A sandstorm swept into Beijing early Monday, leaving skies hazy and the city blanketed under a film of ochre-colored dust — an annual rite of spring in the country's north.
It's "as if the desert has crawled to Beijing overnight," the official Xinhua News Agency quoted resident Zhang Rui as saying after the storm, which hit the China-Inner Mongolia border over the weekend, moved southeast into the capital early Monday.
All over the city, residents and workers were dusting and hosing down cars, buildings and monuments. The weather was calm but meteorologists predicted a slight drizzle Monday night.
On Sunday, city workers were sent to wash down roads and construction sites were told to stop work in an effort to lessen the impact of the storm, Xinhua said.
Each spring, sandstorms fed by the deserts of Xinjiang and Inner Mongolia blow toward Beijing and the eastern seaboard. Sometimes, the dust blows out across the Pacific, clouding the skies of South Korea and occasionally drifting as far as the West coast of the United States.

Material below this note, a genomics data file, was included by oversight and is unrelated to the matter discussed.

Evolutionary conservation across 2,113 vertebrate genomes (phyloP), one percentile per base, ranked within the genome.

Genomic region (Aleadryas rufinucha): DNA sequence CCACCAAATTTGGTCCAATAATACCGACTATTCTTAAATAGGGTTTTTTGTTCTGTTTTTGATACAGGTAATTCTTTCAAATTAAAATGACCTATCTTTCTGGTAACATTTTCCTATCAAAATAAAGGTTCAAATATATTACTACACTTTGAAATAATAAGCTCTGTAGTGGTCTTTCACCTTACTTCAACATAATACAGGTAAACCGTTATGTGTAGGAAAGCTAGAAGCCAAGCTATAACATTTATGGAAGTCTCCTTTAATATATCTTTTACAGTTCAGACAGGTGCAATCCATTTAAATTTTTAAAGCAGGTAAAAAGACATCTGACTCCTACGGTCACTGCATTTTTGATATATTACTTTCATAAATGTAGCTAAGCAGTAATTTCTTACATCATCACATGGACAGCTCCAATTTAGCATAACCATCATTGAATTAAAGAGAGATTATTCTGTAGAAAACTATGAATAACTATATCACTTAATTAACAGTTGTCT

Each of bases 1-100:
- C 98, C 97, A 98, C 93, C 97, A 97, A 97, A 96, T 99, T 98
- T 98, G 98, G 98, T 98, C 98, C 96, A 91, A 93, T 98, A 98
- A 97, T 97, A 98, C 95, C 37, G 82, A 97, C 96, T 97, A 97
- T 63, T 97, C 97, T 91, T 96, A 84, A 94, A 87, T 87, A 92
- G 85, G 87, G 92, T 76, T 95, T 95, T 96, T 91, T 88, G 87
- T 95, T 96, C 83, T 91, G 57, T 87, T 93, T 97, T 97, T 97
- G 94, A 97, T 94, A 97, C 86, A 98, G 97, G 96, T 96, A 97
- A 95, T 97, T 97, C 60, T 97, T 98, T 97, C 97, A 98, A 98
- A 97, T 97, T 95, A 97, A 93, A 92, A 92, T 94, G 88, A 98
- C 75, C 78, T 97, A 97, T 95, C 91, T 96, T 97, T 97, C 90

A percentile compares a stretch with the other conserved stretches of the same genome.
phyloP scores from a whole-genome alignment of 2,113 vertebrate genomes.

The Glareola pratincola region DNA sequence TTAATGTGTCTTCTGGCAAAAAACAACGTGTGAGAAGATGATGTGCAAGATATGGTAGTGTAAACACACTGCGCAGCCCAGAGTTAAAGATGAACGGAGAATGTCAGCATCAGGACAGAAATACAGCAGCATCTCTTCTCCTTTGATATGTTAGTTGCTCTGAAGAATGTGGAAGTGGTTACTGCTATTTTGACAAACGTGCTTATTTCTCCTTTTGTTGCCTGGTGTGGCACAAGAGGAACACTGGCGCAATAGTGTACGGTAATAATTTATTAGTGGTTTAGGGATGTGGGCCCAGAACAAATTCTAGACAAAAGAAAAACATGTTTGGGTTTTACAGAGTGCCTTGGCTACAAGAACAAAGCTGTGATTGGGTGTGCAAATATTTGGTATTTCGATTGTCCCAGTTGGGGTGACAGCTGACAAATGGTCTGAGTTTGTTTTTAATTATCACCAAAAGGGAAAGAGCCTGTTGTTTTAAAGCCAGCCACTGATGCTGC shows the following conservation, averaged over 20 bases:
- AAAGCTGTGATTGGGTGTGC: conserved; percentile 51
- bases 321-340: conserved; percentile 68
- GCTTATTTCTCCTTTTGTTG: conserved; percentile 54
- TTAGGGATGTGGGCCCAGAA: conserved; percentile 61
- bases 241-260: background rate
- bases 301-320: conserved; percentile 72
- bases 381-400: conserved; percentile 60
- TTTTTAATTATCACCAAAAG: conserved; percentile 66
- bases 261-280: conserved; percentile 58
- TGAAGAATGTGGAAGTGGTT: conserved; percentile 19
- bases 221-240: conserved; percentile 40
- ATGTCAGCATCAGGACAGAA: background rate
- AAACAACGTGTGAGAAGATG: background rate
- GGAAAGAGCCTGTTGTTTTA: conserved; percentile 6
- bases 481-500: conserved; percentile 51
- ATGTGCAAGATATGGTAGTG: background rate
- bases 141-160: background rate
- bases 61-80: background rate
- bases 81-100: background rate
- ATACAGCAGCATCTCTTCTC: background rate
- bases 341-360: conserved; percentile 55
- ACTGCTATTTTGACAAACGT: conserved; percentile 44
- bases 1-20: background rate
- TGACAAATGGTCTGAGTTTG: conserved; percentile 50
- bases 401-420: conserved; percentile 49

Monday's storm was the eighth — and the worst — to hit Beijing this year, with sand granules being much larger than normal dust particles in the city's air, Xinhua said, citing Wang Xiaoming, an official with the city's environment protection bureau.
"That's why we feel sand is raining down," Wang said.
Last week, the western Xinjiang region was hit by its worst sandstorm in decades with one person killed and thousands stranded after sand covered railways and high winds smashed train and car windows.